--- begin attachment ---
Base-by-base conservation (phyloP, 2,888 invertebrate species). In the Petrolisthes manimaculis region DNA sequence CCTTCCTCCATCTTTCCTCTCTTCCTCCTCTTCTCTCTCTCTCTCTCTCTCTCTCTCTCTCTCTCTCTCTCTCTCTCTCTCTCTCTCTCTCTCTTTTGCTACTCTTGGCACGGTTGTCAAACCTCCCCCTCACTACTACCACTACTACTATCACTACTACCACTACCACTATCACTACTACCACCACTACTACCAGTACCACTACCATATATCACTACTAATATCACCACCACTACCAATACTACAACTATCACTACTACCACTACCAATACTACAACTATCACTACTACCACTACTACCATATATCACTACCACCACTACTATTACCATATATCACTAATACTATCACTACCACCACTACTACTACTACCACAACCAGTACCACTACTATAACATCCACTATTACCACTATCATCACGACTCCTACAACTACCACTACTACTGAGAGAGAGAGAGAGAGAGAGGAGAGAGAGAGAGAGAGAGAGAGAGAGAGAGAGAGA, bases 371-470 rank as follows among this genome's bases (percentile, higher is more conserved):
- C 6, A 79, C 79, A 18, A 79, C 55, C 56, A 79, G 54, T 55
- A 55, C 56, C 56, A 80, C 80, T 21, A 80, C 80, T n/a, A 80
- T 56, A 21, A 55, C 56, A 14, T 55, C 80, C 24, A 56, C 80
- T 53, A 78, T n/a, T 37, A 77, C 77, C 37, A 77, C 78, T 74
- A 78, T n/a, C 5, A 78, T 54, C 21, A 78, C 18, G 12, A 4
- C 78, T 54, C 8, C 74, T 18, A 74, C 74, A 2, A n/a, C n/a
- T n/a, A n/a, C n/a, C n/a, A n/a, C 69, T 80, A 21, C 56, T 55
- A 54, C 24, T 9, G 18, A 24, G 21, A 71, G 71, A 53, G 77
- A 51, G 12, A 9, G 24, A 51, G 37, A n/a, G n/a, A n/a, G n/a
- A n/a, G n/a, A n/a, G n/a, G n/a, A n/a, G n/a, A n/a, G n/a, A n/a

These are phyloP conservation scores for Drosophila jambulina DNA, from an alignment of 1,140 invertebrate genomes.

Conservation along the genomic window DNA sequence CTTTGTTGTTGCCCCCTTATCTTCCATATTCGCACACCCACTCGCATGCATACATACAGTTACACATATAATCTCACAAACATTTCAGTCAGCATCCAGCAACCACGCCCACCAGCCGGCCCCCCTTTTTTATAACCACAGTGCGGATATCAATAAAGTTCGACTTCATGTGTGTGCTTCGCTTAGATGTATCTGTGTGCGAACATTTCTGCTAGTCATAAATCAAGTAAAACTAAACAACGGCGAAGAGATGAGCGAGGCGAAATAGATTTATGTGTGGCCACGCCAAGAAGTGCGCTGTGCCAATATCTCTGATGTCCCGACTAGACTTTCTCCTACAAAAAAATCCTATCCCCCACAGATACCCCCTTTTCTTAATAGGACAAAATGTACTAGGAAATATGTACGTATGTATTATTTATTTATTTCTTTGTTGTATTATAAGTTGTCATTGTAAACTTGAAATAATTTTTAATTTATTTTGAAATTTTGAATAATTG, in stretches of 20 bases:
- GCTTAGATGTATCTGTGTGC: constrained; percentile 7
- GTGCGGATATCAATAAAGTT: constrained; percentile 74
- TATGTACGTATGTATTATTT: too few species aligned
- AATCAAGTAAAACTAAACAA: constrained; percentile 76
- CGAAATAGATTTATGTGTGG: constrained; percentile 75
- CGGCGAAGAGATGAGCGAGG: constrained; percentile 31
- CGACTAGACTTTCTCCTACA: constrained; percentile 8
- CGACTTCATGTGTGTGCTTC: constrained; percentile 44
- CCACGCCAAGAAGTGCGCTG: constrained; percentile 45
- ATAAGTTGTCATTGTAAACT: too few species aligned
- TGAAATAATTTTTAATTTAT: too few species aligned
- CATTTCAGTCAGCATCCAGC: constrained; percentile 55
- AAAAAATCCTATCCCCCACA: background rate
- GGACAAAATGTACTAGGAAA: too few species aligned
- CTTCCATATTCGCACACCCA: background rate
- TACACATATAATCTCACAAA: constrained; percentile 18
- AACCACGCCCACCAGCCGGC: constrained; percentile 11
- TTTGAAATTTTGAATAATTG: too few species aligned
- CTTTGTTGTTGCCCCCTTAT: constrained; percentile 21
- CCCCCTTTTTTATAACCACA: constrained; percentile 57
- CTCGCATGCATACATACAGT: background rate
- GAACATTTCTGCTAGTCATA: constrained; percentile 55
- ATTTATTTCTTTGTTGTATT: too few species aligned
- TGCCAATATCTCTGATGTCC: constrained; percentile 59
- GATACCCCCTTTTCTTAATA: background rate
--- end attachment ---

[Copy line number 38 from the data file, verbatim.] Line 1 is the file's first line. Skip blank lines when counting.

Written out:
- GATACCCCCTTTTCTTAATA: background rate